Gilead Sciences, Inc. GILD reported better-than-expected results for the second quarter of 2019 on strong sales of Biktarvy. It also raised its sales guidance for 2019.
The company delivered earnings of $1.82 per share in the second quarter, declining from $1.91 a year ago but comfortably beating the Zacks Consensus Estimate of $1.74.
Total revenues of $5.68 billion easily surpassed the Zacks Consensus Estimate of $5.56 billion and were almost flat year over year.
HIV Franchise Sustains Momentum
Product sales came in at $5.6 billion, up 1.2% year over year.
HCV product sales plunged 15.8% to $842 million, due to competitive dynamics, including a decline in U.S. Medicare prices and lower patient starts. Epclusa sales came in at $493 million, down from $500 million in the year-ago quarter.
HIV product sales increased 8.1% year over year to $4 billion, driven by higher sales volume led by the continued uptake of Biktarvy. Sales of Biktarvy were $1.1 billion, up from $185 million in the year-ago quarter.
Genvoya generated sales of $980 million, down from $1.2 billion in the year-ago quarter. Descovy recorded sales of $358 million, down from $403 million in the year-earlier period, while Odefsey registered sales of $387 million, up from $385 million a year ago.
During the quarter, Biktarvy became the top-selling product in the United States. It is also the number one prescribed regimen for both treatment-naïve and switch patients. Overall, Descovy-based regimens continue to gain market share and now account for approximately 83% of Gilead's total U.S. treatment prescription volumes.
CAR-T therapy Yescarta (axicabtagene ciloleucel), launched in the United States in October 2017, generated $120 million in sales, up from $96 million in the last reported quarter, driven by an increase in the number of therapies provided to patients. Yescarta was also approved in Europe in August 2018.
Other product sales — chronic hepatitis B (HBV) drugs, cardiovascular, oncology and other categories (Vemlidy, Viread, Letairis, Ranexa, Zydelig and AmBisome) — were $604 million, down from $807 million in the comparable quarter last year, due to declines in Ranexa and Letairis sales after generic entries in 2019.
Adjusted product gross margin was 87.3% compared with 84.2% in the year-ago period. Research & development (R&D) expenses were relatively flat at $916 million. Selling, general and administrative (SG&A) expenses increased 20.8% to $1.01 billion.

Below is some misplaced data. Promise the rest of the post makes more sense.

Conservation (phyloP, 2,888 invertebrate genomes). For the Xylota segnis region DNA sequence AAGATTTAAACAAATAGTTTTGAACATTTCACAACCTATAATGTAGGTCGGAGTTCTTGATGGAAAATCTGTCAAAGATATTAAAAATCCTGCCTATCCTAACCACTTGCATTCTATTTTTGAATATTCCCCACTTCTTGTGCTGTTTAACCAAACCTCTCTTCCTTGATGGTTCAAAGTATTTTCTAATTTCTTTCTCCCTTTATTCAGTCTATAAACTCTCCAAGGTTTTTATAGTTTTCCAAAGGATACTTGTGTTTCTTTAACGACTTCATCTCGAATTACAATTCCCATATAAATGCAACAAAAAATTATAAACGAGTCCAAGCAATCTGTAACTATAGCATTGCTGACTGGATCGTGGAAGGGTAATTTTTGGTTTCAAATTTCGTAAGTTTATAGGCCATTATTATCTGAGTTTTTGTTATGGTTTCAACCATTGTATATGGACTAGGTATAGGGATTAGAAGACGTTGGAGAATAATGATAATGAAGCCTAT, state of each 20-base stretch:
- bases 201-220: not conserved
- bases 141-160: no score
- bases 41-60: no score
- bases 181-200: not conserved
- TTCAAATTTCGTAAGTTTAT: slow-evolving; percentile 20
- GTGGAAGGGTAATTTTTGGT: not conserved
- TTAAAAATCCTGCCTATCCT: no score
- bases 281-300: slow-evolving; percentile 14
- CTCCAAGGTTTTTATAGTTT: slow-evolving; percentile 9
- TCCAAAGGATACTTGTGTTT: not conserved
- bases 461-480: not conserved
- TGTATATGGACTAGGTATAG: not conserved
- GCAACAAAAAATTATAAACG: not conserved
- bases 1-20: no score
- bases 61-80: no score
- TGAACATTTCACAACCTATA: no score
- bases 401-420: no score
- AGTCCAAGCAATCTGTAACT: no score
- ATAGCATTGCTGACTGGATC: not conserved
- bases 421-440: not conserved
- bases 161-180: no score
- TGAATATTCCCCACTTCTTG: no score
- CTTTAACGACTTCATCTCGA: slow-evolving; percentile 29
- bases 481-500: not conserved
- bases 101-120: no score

2019 Guidance Updated
Based on favorable demand trends in the first half of 2019, Gilead raised its guidance for net product sales. The company now expects sales of $21.6-$22.1 billion compared with the previous guidance of $21.3-$21.8 billion. Adjusted R&D and adjusted SG&A expenses are projected to be $3.6-$3.8 billion and $3.9-$4.1 billion, respectively. Adjusted product gross margin is anticipated to be 85-87%.
Dividend and Share Repurchase
During the quarter, Gilead generated $2.2 billion in operating cash flow, repaid $500 million of debt, made dividend payout of $800 million and spent $588 million on share buybacks.
Gilead recently announced a global research and development collaboration with Galapagos GLPG, whereby it will make a $3.95-billion upfront payment to the latter as well as an equity investment of approximately $1.1 billion. Through this agreement, Gilead will gain access to a proven drug-discovery platform and an innovative portfolio of compounds, including six molecules currently in clinical trials and more than 20 preclinical programs.
This year, Gilead intends to submit a new drug application to the FDA for filgotinib, an investigational, oral, selective JAK1 inhibitor, for the treatment of rheumatoid arthritis (RA).
The company’s results in the second quarter benefited from solid performance of the HIV franchise, driven by the rapid adoption of Biktarvy amid stiff competition from the likes of GlaxoSmithKline GSK.
Although the increase in sales guidance was impressive, this biotech is facing tough business conditions lately with dwindling HCV sales.
Gilead’s stock has gained 7.3% in the year so far, outperforming the industry's growth of 0.1%.
The initial uptake of Yescarta (from the Kite Pharma acquisition) is also encouraging but it will take some time for the drug to contribute significantly to the acquired company’s top line, given the treatment’s exorbitant cost. Moreover, Novartis’ NVS Kymriah also exists in the market, posing a fierce rivalry for the stock.
Nevertheless, Gilead’s intent to foray into the inflammation market to diversify its revenue base is encouraging.
Gilead currently carries a Zacks Rank #2 (Buy). You can see the complete list of today’s Zacks #1 Rank (Strong Buy) stocks here.
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